Decision reversed in case of ex-officer

Police in a standoff with a criminal suspect are not required to recite his constitutional rights before asking him questions, according to a Pennsylvania Superior Court decision in a Blair County case involving retired Altoona Police detective Craig Zahradnik.

The ruling by the three-judge panel this month reversed a decision by Blair County President Judge Jolene G. Kopriva who 10 months ago suppressed a statement Zahradnik allegedly made to officers who came to his home to serve him with an arrest warrant for stalking his estranged wife.

Police – Zahradnik’s former colleagues – surrounded his home and asked him to come outside so they could serve him with a warrant.

Zahradnik refused to come outside, and city detective Ashley Day started a conversation with him by way of a cellphone.

During the give-and-take, Day is to have asked Zahradnik, “Did you know you were following (your wife) around?”

“Yes, I was following her around because she was ignoring me,” he replied.

Zahradnik and his defense team asked the judge to suppress the statement, meaning it can’t be used against him, because at the time he was, in essence, in police custody and police should have advised him of his Miranda rights, including his right to remain silent and his right to an attorney.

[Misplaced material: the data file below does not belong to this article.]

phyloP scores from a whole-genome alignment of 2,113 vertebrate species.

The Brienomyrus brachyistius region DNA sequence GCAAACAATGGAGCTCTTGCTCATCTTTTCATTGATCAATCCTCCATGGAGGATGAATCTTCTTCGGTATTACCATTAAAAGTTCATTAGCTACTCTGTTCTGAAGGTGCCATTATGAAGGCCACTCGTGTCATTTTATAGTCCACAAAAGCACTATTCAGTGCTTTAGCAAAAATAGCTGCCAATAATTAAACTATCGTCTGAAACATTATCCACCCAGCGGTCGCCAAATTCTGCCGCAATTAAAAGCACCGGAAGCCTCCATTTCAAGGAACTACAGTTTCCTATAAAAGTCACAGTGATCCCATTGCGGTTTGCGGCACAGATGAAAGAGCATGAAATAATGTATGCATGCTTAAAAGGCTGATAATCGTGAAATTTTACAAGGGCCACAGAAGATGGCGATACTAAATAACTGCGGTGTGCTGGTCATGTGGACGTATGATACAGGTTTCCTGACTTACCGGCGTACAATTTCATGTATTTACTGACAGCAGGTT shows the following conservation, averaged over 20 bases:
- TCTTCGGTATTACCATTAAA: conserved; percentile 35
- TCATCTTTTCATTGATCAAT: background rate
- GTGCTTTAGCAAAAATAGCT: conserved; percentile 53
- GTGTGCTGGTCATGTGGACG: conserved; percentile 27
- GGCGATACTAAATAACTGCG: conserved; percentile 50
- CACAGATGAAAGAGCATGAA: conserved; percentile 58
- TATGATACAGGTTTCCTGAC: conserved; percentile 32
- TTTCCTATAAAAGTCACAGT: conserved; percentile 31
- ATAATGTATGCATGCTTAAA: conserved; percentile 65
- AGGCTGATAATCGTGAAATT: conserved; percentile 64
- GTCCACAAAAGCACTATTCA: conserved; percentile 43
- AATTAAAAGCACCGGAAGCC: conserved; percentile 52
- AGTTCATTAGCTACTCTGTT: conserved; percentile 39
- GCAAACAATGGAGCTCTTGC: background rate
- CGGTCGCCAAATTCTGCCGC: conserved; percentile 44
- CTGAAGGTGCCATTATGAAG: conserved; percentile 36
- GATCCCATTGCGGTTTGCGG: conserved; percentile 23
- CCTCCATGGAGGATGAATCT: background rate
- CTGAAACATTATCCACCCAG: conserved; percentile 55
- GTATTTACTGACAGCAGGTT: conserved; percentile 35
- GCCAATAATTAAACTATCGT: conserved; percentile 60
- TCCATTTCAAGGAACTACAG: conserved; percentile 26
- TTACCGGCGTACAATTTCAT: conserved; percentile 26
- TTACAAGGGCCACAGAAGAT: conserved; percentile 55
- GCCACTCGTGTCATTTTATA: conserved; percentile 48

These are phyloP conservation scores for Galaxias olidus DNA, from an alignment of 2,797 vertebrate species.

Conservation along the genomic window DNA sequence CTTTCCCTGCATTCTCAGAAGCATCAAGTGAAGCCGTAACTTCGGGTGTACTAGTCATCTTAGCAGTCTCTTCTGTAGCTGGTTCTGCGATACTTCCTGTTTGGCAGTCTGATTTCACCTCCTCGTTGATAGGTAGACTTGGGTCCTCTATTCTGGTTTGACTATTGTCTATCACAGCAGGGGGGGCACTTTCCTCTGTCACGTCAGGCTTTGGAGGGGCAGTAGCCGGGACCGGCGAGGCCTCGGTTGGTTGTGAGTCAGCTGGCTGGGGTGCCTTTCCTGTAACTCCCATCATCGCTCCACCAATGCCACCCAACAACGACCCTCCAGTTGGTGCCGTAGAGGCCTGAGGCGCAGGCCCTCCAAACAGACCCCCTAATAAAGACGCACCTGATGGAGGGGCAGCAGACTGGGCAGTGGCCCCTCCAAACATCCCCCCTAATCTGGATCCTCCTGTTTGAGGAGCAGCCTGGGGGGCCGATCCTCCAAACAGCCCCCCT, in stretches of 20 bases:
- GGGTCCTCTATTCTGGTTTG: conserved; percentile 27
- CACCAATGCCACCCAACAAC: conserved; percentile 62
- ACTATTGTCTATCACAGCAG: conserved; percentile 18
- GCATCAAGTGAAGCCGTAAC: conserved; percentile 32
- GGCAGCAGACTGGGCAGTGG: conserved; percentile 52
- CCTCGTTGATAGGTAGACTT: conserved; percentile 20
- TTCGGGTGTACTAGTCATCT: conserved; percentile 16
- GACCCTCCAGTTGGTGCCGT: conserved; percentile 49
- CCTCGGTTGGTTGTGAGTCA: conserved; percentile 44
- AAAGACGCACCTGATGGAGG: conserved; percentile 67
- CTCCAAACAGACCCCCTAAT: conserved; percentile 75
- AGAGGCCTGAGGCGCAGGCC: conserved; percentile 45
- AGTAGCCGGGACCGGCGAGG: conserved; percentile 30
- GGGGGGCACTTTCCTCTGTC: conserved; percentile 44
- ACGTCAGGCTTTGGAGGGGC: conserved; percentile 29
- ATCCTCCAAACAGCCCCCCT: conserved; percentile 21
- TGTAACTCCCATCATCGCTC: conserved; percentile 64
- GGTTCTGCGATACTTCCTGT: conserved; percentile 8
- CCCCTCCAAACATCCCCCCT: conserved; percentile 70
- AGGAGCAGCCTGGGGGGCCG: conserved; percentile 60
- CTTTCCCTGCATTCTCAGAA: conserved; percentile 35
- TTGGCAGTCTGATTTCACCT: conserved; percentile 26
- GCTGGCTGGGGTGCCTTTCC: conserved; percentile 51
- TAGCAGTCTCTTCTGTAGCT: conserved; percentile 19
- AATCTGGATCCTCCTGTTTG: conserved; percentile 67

The attorney for Zahradnik, Kristen Anastasi, argued that Zahradnik, surrounded by police, was really in police custody at the time he was being quizzed and therefore he should have been advised on his rights.

Deputy Attorney General Clark H. Madden contended Zahradnik was not in custody, even though he was surrounded by police.

Kopriva stated Zahradnik on the morning of Sept. 26, 2012, was “significantly deprived of his freedom when Altoona police officers surrounded his residence in preparation of serving an arrest warrant.”

“The police should have known such an interrogation question would be reasonably likely to illicit an incriminating response,” Kopriva stated. She ruled that Zahradnik’s statement was involuntary, despite his personal experience as a police officer.

The three-judge panel, consisting of President Judge Emeritus John T. Bender, and Judges Judith Ference Olson and James J. Fitzgerald, concluded that Zahradnik was not in custody because he was barricaded in his home and his statement did not stem from a police interrogation but instead from Day’s attempts to resolve the standoff peaceably.

The Superior Court judges cited a similar 1996 case in which the Pennsylvania Supreme Court pointed out that police were attempting at the time of the standoff to encourage a suspect’s surrender, rather than interrogating him.

The Zahradnik case will now be sent back to Blair County for trial.

Charges were filed because his former wife contended on five or six occasions he was following her, and she said she was in fear.